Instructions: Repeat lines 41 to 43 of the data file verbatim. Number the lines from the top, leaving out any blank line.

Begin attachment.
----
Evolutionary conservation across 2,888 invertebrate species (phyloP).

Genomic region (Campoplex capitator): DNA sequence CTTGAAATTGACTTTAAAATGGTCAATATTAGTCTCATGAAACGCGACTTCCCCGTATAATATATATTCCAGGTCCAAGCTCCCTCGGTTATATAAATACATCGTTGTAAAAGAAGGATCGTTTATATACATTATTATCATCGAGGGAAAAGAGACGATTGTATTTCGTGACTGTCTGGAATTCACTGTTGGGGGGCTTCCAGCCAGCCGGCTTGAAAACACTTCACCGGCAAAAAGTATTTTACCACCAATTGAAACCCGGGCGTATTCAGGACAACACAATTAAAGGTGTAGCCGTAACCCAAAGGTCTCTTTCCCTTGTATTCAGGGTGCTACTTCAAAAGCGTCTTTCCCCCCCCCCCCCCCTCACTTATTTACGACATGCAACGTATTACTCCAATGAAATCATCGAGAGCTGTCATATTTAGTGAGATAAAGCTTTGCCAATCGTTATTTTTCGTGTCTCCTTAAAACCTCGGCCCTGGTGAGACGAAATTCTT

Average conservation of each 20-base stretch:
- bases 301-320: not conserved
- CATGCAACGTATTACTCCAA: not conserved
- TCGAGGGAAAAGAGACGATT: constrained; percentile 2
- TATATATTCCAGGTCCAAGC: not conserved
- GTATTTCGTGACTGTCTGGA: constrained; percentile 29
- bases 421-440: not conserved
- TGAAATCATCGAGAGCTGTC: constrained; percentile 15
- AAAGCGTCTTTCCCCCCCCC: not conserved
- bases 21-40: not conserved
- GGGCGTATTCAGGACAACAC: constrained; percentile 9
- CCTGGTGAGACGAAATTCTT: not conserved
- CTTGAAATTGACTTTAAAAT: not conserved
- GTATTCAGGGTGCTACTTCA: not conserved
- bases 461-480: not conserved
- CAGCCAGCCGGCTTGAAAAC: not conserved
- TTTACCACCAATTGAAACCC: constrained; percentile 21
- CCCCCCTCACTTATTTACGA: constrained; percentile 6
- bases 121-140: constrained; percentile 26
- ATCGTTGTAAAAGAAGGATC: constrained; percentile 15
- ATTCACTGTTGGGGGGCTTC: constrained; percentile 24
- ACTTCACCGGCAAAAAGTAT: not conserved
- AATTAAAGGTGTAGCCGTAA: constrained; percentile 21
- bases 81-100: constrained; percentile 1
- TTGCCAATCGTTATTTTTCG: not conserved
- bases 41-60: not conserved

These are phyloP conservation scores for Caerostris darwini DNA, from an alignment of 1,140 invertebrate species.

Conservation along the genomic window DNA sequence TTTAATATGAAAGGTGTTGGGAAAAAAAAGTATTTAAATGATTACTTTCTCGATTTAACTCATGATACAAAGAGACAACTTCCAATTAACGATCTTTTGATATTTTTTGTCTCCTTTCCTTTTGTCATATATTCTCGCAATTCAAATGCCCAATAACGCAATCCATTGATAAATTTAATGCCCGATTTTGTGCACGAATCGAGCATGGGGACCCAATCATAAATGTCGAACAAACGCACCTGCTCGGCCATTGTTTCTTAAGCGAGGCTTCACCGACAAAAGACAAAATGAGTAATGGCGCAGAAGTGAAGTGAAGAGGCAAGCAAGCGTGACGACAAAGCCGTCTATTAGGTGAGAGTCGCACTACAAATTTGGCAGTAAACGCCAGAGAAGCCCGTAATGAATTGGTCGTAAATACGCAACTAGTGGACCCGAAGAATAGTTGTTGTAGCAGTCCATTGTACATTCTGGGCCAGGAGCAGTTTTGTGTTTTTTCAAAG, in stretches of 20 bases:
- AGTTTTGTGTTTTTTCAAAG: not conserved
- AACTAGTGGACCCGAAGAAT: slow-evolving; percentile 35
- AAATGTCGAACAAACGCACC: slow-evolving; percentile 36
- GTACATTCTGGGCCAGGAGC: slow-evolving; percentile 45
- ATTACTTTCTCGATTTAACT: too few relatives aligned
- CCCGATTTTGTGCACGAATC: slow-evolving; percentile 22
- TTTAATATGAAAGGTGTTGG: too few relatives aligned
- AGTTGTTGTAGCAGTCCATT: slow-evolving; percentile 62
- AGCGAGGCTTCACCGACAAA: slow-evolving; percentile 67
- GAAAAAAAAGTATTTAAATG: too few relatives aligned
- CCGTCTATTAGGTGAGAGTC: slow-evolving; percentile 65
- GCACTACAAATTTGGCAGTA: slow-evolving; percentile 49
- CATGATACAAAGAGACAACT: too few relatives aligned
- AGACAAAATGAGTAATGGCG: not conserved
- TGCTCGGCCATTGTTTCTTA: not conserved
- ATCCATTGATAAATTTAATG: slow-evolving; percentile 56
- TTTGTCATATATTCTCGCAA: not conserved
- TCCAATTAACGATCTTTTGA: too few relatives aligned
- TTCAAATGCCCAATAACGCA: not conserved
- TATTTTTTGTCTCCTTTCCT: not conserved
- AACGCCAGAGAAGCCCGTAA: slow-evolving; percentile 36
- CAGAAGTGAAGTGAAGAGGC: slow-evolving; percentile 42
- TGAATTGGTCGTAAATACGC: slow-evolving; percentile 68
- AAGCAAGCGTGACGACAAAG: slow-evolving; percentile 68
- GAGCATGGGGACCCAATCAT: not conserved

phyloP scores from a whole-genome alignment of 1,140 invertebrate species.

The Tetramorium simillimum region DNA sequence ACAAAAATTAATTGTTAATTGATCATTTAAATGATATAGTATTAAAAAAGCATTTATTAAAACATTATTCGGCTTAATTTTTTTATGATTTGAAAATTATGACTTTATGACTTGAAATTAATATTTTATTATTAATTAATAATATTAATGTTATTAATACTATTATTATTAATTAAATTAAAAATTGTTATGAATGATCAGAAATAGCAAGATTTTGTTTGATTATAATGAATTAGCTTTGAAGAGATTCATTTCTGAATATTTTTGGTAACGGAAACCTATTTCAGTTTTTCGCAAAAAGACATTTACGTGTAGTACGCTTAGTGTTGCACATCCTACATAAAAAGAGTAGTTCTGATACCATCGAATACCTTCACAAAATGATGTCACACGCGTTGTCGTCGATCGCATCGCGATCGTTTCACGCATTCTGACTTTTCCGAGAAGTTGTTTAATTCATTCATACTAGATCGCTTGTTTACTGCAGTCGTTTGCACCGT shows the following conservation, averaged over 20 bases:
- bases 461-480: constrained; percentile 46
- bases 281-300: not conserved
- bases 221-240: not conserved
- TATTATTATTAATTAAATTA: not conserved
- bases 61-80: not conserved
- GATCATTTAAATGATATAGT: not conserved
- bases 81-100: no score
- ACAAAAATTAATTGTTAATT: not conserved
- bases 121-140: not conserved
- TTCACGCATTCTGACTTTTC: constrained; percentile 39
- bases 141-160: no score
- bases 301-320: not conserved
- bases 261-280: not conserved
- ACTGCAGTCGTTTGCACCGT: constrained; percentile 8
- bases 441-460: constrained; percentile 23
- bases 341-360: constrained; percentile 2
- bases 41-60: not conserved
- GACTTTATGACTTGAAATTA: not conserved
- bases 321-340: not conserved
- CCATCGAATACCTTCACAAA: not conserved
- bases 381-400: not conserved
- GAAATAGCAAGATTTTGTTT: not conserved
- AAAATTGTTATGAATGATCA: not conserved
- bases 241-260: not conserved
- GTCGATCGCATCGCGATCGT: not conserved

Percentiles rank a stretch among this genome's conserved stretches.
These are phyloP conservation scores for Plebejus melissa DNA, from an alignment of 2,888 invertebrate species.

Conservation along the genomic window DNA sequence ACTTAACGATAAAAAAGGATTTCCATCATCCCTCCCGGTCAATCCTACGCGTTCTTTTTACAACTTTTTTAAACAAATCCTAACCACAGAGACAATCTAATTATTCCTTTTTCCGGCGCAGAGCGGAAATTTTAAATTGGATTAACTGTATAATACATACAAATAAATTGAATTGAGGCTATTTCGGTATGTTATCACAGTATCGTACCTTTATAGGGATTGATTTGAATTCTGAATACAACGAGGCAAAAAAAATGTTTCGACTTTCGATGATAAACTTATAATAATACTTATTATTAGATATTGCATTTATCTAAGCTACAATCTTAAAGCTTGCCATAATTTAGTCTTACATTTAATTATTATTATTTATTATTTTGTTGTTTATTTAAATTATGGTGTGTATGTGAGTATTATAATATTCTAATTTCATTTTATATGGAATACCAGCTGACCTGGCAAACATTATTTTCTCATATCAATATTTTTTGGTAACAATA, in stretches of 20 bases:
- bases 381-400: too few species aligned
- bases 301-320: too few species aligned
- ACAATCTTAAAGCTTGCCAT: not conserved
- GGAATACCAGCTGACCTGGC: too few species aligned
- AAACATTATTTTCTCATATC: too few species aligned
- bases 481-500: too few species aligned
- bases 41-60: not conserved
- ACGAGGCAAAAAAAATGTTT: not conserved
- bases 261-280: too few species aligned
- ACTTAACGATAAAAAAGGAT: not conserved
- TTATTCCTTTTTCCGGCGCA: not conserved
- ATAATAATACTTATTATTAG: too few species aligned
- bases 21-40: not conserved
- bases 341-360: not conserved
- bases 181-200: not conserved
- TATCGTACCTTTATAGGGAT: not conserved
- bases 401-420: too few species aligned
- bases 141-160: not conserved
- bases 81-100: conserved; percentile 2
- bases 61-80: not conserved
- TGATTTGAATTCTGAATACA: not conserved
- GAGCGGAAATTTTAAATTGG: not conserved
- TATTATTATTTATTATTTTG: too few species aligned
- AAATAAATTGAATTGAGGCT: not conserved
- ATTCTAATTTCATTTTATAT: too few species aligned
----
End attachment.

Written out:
- CCGTCTATTAGGTGAGAGTC: slow-evolving; percentile 65
- GCACTACAAATTTGGCAGTA: slow-evolving; percentile 49
- CATGATACAAAGAGACAACT: too few relatives aligned